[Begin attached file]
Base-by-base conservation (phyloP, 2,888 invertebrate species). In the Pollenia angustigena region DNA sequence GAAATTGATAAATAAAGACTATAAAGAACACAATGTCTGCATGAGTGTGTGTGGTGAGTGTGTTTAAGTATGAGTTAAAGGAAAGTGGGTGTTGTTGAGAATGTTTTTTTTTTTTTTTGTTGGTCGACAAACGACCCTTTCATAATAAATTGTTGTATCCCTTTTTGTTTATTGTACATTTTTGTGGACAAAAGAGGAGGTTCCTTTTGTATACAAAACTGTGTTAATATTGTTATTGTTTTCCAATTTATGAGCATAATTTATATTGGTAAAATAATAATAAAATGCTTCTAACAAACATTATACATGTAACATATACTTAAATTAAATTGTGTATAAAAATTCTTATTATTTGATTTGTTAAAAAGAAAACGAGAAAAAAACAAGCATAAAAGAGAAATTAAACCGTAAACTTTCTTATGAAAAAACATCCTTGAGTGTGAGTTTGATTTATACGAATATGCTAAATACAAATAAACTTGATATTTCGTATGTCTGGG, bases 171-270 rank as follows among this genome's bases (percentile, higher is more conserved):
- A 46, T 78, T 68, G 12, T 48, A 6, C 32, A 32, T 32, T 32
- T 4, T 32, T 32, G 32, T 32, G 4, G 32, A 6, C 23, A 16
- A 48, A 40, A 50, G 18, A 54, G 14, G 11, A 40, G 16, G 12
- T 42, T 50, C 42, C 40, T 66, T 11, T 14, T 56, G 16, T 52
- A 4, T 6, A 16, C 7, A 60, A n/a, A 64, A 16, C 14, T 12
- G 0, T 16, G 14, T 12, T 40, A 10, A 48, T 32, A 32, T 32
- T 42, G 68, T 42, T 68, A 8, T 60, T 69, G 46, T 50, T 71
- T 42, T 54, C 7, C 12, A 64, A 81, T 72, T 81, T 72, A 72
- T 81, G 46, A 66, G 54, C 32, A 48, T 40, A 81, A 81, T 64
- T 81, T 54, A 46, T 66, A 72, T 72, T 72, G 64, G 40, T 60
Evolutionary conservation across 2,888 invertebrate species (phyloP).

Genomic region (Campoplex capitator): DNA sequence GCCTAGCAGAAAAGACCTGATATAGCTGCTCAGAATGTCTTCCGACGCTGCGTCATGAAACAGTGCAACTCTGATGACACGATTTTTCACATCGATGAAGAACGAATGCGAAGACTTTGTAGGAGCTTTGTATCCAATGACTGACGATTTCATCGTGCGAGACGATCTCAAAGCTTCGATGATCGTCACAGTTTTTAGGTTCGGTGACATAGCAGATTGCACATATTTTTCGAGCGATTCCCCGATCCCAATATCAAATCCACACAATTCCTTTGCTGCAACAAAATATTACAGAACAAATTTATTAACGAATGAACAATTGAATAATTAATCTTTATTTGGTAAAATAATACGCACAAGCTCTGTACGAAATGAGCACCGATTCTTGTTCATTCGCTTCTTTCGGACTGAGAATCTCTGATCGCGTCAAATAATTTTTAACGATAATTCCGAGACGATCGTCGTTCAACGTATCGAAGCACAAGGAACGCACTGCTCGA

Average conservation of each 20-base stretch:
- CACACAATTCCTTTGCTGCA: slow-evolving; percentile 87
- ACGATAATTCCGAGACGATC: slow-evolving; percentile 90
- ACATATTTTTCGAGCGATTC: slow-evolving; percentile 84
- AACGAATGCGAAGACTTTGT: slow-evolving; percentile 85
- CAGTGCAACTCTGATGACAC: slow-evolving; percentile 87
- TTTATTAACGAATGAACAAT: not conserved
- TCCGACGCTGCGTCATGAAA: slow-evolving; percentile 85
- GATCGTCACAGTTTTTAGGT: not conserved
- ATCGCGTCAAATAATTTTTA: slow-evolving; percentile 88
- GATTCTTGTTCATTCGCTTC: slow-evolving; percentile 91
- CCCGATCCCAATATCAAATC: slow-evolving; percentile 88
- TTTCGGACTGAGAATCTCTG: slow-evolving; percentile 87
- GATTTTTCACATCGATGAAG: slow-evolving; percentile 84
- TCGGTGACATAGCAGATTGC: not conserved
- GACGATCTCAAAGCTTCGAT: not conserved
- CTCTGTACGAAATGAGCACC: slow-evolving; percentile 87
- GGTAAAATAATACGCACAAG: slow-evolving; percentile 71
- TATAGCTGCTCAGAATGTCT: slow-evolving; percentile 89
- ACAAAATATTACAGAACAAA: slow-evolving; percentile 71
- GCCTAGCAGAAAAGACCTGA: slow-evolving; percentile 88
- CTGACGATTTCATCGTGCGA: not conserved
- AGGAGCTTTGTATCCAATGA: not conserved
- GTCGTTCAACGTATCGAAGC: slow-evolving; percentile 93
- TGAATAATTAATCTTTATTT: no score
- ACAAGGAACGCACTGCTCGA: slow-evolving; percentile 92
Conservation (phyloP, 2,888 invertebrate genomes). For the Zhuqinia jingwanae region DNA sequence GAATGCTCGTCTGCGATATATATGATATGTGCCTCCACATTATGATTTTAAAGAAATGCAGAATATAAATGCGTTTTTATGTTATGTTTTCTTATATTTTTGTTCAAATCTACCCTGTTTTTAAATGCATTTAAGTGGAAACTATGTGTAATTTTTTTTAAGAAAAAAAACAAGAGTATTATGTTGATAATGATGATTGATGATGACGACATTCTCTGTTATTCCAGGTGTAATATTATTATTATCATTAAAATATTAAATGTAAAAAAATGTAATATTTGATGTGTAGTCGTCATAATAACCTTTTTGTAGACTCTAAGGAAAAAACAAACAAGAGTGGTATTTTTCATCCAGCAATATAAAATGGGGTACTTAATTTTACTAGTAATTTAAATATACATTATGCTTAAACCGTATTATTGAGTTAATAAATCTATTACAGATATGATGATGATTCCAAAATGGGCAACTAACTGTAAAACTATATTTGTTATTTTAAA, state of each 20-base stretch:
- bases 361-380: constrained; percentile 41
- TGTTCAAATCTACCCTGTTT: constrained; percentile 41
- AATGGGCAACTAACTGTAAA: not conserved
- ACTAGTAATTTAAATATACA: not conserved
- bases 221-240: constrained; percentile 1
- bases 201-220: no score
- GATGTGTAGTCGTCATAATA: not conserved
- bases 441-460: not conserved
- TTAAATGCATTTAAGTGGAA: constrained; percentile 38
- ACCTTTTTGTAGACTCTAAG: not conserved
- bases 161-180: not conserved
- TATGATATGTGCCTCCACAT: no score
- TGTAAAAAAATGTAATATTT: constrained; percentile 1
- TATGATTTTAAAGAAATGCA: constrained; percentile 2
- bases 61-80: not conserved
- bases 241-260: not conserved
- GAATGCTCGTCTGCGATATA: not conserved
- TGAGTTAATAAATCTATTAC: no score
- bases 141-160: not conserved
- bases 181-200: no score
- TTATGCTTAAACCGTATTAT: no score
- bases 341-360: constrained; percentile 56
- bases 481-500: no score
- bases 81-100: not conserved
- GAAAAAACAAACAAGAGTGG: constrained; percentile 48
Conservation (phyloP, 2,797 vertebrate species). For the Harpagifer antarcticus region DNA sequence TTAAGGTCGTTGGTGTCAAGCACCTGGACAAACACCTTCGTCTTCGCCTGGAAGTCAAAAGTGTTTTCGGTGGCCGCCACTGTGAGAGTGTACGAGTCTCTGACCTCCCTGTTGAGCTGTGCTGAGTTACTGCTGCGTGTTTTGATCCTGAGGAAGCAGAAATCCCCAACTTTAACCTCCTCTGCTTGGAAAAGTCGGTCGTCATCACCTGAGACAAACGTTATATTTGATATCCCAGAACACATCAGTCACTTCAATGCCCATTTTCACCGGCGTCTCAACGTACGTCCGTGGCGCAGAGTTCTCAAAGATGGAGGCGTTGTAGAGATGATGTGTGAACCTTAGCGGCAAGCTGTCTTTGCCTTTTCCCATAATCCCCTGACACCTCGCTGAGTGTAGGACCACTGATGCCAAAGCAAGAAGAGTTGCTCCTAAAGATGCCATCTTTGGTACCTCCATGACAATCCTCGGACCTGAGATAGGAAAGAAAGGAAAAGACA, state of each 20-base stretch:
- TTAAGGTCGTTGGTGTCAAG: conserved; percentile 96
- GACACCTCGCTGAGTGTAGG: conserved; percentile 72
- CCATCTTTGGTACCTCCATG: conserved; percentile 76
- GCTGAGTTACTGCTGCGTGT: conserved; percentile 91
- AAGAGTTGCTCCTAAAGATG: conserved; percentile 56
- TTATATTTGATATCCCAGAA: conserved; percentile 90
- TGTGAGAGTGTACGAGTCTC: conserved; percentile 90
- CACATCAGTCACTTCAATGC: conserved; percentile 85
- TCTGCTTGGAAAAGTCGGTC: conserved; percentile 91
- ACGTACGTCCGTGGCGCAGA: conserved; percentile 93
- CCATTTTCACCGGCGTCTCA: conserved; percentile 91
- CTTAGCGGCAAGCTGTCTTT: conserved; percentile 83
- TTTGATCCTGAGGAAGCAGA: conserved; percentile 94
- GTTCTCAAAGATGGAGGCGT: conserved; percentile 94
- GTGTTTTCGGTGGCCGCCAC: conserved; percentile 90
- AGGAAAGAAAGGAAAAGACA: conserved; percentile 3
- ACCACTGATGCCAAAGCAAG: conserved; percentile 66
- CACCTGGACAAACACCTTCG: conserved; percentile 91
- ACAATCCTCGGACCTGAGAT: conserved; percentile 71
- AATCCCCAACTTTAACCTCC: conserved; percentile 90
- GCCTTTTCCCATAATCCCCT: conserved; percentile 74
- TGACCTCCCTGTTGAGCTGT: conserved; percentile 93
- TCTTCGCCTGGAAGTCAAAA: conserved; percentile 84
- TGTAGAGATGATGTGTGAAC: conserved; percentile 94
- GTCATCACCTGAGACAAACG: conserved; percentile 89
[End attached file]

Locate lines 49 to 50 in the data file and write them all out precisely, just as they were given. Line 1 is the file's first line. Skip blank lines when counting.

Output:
- TTAAATGCATTTAAGTGGAA: constrained; percentile 38
- ACCTTTTTGTAGACTCTAAG: not conserved